Taking care of deer fawns
Wednesday, June 18th 2003, 12:00 am
News On 6
Better weather brings out more people, hiking, fishing and camping. Sometimes folks will come across baby deer who appear to be abandoned, but really are not.
News on 6 reporter Rick Wells talked to a Creek County couple who says it's better to resist the urge to save Bambi.
"We get lots of Bambi's." 8 to 12 a year, says Terry Bradley, he's a licensed animal rehabilitator. Right now he and his wife are caring for four fawns that were separated from their mothers. "This one with the blue collar I call piglet cause it is non stop, it just eats and eats and eats." Sometimes the mother may be killed or injured along a roadway, the fawn needs care and the Bradley's provide it.
Too many times it's well-meaning humans, who see the fawn and not the mother. "They look around, they don't see a mother, or something sitting around, this thing's helpless, and itâ€™s abandoned." So they pick it up and take it home, or to a vet, when in reality the mother was nearby all along. His suggestion, mark the spot leave and come back later if the fawn is still there or seems to be injured, intervene then. "We take in all kinds of animals we've had baby possums, we've had skunks, raccoons, foxes, bobcat kittens."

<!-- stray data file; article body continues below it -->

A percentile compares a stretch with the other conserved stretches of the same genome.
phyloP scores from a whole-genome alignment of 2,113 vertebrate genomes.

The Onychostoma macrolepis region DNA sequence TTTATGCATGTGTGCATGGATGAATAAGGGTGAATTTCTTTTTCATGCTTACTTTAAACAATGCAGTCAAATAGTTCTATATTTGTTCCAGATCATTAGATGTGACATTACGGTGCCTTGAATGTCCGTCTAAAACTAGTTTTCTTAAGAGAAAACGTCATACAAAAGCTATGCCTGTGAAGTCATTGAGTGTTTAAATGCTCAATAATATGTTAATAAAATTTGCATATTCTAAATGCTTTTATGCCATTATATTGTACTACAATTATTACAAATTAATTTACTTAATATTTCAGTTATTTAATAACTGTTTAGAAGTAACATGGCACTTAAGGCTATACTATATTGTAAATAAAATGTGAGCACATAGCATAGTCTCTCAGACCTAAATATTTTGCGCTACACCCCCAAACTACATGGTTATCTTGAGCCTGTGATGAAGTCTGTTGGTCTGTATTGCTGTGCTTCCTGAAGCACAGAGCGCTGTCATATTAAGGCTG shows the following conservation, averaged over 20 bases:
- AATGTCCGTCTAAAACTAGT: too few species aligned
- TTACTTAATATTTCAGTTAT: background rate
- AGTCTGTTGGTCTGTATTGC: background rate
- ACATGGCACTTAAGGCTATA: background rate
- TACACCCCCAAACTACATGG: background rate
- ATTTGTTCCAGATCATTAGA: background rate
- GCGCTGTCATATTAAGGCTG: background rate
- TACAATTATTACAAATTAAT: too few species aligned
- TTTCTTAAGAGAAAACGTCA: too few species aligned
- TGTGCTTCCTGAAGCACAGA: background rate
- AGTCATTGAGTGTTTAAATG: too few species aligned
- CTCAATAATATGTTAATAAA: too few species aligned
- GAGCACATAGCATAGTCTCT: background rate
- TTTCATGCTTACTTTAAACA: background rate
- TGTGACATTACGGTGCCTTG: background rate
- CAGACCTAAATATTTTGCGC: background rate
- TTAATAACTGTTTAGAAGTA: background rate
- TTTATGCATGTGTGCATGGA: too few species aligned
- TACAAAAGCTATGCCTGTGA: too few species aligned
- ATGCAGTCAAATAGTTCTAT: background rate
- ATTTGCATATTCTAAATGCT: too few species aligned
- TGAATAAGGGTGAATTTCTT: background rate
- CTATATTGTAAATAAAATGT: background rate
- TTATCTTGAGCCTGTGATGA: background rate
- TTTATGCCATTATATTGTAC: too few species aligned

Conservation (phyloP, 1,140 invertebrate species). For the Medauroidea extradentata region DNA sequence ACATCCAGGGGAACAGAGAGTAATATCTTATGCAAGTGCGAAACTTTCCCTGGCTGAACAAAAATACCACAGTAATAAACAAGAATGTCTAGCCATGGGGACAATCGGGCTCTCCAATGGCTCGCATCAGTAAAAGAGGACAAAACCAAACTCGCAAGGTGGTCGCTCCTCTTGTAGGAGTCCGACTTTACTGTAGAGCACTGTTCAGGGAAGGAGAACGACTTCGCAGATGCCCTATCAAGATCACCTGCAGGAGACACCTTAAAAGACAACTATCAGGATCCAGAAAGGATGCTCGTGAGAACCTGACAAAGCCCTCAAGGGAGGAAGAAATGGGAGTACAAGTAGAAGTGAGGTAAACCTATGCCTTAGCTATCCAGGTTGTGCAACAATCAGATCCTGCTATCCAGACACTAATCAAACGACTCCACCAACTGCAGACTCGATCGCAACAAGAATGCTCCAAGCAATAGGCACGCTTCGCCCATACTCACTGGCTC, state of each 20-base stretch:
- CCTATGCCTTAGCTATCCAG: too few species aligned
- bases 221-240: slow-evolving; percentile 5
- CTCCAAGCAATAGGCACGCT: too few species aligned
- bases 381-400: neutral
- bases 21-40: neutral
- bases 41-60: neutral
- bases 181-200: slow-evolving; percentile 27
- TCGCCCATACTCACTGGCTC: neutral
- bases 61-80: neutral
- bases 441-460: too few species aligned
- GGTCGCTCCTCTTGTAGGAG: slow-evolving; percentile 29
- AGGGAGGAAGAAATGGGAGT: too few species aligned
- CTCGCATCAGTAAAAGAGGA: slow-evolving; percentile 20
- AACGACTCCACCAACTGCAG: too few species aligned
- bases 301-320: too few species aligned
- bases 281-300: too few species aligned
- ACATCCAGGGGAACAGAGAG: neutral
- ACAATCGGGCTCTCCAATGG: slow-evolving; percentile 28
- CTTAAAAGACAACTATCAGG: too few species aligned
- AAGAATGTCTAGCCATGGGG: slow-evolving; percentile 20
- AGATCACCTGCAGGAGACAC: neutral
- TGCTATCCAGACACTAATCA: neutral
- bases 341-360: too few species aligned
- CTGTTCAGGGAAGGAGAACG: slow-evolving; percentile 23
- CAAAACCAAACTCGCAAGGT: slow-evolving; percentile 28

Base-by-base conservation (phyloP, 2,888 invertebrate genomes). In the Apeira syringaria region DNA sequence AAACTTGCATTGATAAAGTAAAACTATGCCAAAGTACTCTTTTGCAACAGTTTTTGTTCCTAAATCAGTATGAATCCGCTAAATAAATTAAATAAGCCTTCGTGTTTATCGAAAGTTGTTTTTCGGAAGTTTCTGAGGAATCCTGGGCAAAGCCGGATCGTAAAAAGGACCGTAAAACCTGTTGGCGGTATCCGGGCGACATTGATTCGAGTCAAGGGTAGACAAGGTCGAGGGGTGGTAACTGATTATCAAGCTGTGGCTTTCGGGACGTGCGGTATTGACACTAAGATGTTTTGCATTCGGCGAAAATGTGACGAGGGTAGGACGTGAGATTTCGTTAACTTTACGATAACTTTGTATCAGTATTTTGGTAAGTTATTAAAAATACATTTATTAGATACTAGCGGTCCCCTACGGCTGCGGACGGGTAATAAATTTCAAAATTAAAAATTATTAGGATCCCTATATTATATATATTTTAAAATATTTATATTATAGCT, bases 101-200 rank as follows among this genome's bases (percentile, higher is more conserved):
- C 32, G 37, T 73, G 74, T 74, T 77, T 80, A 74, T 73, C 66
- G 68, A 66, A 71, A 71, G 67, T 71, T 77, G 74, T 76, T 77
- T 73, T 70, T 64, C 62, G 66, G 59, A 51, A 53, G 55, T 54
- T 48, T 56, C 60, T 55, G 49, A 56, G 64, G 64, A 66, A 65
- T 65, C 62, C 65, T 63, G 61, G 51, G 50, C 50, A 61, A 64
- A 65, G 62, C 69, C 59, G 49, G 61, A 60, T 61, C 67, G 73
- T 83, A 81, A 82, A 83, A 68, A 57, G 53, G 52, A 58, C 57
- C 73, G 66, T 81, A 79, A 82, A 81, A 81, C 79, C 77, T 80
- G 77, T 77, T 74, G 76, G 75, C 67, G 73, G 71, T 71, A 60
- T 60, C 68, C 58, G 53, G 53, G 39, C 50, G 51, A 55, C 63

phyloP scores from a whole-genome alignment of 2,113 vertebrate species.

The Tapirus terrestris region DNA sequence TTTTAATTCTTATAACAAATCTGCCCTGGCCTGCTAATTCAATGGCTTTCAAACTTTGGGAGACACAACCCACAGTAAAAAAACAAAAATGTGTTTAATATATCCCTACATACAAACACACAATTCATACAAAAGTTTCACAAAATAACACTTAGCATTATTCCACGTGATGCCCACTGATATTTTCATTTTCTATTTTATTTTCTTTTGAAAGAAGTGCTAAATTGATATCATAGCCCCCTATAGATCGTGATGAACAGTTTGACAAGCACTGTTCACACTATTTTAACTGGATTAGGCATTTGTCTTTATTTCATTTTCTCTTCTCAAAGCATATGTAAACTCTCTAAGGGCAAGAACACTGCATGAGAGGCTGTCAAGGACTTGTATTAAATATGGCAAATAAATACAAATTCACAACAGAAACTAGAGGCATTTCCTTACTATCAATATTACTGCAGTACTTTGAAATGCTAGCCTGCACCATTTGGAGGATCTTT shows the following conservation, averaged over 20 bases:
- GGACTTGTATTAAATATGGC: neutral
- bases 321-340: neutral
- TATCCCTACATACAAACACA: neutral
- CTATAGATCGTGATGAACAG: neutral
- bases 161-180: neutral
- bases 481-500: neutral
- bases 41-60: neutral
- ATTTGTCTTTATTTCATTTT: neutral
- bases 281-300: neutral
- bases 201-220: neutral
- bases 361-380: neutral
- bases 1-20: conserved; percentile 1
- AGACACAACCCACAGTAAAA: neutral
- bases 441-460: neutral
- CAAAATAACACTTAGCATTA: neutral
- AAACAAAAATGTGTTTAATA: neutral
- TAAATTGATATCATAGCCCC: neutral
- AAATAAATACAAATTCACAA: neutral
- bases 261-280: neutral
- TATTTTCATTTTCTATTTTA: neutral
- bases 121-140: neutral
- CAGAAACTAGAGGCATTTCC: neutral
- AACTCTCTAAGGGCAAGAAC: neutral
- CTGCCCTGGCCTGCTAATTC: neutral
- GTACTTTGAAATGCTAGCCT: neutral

He walked me back to some pens about fifty yards from the house for a little illustration. These fawns with their mother are the same age as the one's being bottle-fed. They are larger, more active, and just healthier. "The best possible chance these guys have is with their mother."
Ironically, both mothers were bottle fed here, perhaps instinctively know this was a safe haven, anyway both does and fawn will be back in the wild in a few days.
The moral of the story, wild animal babies, no matter what, are better off in the wild with their mamas.